MadSci Network: Neuroscience

Re: why does the right half of the brain, control the left side of the body?

Date: Wed Dec 29 22:23:45 1999
Posted By: Seth Boatright-Horowitz, Post-doc/Fellow, Neuroscience, Brown University
Area of science: Neuroscience
ID: 944573366.Ns

The cross connection of many areas of the central and peripheral nervous 
systems is based on "decussations" -- neurons which cross the midline from 
their point of origination.  The sensory and motor systems cross at 
different points in the lower brainstem (the sensory and "pyramidal" 
decussations in the rostral and caudal medulla oblongata respectively. 
There are also decussations in the brain itself where sensory 
representations from one side of a sensory field are mapped onto the other 
brain hemisphere.  There is an excellent interactive anatomy guide to the 
CNS which describes the locations and paths of some of these crossing 
points at

But as to the "why" that has been a poorly examined but often asked 
question.  One possibility (not examined but raised during a conference)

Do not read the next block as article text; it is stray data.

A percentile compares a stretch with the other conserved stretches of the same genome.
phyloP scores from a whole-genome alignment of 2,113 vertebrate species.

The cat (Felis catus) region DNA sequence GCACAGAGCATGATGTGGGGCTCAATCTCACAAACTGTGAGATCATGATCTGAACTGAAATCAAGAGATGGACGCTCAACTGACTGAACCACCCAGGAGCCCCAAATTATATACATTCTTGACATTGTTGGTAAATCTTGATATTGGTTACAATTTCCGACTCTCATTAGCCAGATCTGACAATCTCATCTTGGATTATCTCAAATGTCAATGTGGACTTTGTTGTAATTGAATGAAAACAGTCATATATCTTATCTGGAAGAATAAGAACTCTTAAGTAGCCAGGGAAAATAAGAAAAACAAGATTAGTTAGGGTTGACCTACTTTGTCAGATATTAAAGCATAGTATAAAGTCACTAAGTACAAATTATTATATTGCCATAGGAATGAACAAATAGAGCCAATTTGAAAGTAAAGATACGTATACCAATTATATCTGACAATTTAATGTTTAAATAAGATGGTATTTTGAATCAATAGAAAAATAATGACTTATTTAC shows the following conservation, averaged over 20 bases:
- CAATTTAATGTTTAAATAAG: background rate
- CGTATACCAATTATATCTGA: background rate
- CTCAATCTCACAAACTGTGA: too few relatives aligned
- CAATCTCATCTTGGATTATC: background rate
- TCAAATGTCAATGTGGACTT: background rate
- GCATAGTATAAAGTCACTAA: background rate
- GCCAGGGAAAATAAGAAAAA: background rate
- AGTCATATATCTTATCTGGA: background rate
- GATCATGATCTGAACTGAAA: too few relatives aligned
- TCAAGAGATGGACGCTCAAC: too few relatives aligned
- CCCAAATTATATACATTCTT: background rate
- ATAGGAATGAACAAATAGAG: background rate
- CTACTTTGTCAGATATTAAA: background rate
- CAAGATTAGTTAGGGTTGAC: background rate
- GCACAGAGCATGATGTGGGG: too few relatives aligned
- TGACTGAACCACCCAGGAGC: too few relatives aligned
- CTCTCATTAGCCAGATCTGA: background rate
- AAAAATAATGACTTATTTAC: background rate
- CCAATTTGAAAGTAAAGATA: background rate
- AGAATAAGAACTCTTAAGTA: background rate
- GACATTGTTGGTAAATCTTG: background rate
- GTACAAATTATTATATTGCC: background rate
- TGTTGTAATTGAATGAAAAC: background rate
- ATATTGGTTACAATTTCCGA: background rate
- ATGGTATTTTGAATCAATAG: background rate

was that adding the extra length of neuron allowed a more precise timing 
for action potential arrival for very long axons, or when you may be 
getting input from neurons of multiple lengths.  The other possibility is 
derived from some neuronal mutants (and I apologize for not having the 
exact referents available -- if you email me I will try and find them -- I 
believe they were developed at Stanford) -- these vertebrate mutants 
developed normally, but lacked decussations.  The only effect?  When they 
were picked up, they split in half and fell apart.  So perhaps there is a 
structural aspect and decussations help bind the bicameral central nervous 
system together.

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